1. HTN in upper extremities with hypotension in lower extremities 2. Well-developed upper body with underdeveloped lower half 3. Midsystolic murmur heard best over the back 4. Symptoms include headache, cold extremities, claudication with exercise, and leg fatigue. 5. Delayed femoral pulses when compared to radial pulses 6. Prevalence of coarctation of the aorta is increased in patients with Turner’s syndrome

56

Risk factors for COA

Strong male gender young age Turner's syndrome DiGeorge's syndrome Cardiac defects include tetralogy of Fallot, interruption of aortic arch, aortic coarctation, truncus arteriosus, and ventricular septal defects. hypoplastic left heart syndrome Shone's complex PHACE syndrome

57

Features of PHACE syndrome

A rare syndrome in which the association: 1. Posterior fossa malformations, 2. Haemangioma, 3. Arterial anomalies, 4. Cardiovascular anomalies 5. Eye abnormalities

58

CHD seen in Digeorge

Tetralogy of Fallot, interruption of aortic arch, aortic coarctation, truncus arteriosus, and ventricular septal defects.

59

Investigations and findings in COA

1. ECG shows LVH. 2. CXR a. Notching of the ribs b. “Figure 3” appearance due to indentation of the aorta at site of coarctation, with dilation before and after the stenosis 3. Echo: discrete narrowing in the thoracic aorta; pressure gradient across narrowing

60

Complications of COA

Severe treatment resistant hypertension Rupture of cerebral aneurysms Infective endocarditis Aortic dissection/aneurysm

61

Management: critical in neonates, non critical 1y, recurrent

Critical: alprostadil + surgical repair Non critical: 1y: surgical repair or percutaneous angioplasty with or without stent implantation Recurrent: percutaneous angioplasty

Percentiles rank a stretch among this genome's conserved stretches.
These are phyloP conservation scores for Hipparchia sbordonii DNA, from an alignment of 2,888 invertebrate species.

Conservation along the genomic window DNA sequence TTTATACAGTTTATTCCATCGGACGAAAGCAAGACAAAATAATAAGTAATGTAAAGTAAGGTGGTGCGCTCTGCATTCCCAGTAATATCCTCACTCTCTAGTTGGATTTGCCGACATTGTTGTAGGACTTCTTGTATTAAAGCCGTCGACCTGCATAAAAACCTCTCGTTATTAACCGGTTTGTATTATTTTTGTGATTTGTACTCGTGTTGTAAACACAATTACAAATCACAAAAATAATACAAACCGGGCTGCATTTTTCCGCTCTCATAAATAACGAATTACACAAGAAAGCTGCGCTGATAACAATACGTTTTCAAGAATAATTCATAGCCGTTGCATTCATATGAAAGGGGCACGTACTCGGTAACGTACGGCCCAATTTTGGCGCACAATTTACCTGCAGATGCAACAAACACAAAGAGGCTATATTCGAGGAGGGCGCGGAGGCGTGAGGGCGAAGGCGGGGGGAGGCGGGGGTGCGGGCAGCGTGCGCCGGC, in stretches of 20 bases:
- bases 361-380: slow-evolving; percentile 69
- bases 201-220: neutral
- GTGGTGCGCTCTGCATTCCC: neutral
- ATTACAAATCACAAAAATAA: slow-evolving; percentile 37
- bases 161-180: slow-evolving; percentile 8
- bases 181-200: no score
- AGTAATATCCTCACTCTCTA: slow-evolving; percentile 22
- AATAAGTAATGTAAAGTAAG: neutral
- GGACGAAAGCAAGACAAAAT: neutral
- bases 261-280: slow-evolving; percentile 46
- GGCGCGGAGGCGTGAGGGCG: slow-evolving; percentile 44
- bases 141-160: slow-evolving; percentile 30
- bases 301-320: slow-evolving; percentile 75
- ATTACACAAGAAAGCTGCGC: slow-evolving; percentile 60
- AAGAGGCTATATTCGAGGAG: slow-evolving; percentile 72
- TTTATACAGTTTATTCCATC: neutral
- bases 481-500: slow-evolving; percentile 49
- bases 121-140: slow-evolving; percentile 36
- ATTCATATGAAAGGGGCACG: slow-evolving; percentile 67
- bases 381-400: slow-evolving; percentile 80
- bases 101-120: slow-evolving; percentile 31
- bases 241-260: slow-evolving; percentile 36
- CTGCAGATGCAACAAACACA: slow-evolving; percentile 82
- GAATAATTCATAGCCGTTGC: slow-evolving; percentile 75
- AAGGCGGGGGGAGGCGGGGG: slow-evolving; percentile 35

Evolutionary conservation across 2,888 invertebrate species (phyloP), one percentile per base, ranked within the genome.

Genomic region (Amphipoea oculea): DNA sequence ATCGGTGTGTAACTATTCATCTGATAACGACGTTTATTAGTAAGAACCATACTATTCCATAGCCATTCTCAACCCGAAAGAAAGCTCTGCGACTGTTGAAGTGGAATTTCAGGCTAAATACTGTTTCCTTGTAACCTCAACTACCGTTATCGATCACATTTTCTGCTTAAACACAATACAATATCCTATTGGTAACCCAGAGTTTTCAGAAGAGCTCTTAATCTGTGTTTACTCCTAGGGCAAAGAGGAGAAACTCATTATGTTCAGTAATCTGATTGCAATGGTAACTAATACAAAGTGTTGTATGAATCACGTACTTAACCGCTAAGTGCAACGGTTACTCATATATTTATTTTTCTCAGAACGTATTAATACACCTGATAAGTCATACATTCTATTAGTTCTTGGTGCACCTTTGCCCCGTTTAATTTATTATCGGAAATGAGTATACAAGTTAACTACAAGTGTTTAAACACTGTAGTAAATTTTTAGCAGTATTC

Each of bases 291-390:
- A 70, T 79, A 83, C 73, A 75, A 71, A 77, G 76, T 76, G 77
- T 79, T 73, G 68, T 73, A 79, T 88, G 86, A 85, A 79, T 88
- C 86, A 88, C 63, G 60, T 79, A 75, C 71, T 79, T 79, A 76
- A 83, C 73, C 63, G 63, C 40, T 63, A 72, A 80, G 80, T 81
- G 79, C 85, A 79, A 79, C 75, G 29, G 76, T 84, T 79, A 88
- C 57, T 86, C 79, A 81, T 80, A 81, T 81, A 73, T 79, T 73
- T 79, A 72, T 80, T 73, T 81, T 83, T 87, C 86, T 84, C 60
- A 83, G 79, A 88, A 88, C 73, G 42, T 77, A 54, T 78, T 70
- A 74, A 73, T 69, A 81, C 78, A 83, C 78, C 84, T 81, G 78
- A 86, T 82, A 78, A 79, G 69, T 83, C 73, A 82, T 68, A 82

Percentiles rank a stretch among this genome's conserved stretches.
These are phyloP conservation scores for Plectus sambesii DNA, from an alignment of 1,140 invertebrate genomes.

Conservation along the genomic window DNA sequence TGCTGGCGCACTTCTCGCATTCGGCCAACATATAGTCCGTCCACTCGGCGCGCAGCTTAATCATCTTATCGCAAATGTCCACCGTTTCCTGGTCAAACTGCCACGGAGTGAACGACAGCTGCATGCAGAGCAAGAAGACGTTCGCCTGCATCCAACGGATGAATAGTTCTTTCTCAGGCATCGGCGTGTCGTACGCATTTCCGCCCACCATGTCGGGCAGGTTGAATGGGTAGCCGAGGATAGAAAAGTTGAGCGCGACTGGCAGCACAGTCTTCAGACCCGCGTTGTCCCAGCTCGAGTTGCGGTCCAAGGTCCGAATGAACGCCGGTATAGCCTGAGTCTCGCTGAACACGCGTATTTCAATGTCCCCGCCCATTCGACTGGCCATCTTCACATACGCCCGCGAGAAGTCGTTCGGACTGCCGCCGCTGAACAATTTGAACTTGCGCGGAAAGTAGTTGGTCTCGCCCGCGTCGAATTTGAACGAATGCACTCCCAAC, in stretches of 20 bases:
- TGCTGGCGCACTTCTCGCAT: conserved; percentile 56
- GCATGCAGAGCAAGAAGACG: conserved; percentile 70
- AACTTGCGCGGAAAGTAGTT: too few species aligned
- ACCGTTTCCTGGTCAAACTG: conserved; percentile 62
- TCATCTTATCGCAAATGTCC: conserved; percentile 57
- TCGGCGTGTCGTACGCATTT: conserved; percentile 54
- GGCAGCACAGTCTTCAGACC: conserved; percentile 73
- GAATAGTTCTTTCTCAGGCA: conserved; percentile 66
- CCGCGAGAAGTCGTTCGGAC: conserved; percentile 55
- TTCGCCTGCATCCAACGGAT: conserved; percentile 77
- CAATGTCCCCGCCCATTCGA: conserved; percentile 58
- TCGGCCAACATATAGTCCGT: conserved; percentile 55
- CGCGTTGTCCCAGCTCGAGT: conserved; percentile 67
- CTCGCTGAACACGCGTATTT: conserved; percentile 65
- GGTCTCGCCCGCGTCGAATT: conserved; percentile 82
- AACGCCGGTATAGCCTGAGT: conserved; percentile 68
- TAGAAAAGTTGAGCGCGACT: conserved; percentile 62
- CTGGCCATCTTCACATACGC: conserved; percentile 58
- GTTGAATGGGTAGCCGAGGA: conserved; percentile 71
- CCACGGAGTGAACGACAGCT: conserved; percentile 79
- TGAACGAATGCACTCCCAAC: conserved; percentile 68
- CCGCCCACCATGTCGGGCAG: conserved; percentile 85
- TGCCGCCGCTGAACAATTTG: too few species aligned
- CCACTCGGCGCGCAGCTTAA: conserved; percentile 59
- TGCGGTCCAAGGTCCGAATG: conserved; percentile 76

62

Types of aortic stenosis

1. valvular (75%) 2. subvalvular (20%), 3. supravalvular 4. idiopathic hypertrophic subaortic stenosis (IHSS) (5%)

63

Clinical presentation of AS

presence of risk factors dyspnoea chest pain syncope

64

Risk factors for AS

Strong age >60 years congenitally bicuspid aortic valve rheumatic heart disease chronic kidney disease->calcification

65

Examination findings AS

systolic murmur ≥3/6, with a diamond-shaped crescendo-decrescendo pattern that peaks in mid-systole and radiates to the carotid arteries. RUSB A2 prolonged Expiration, the pulmonic sound (P2) is heard before A2 in severe

66

Can people with AS bleed more

Yes, can develop an acquired vWD

67

Grading of murmurs

Murmurs are generally graded on a scale of 1 to 6: Grade 1: murmur is faint and heard only with effort Grade 2: murmur is faint but easily detected Grade 3: murmur is loud Grade 4: murmur is very loud and associated with a palpable thrill Grade 5: murmur is so loud that it can be heard with only the edge of the stethoscope Grade 6: murmur is extremely loud and heard even when the stethoscope is no longer in contact with the patient.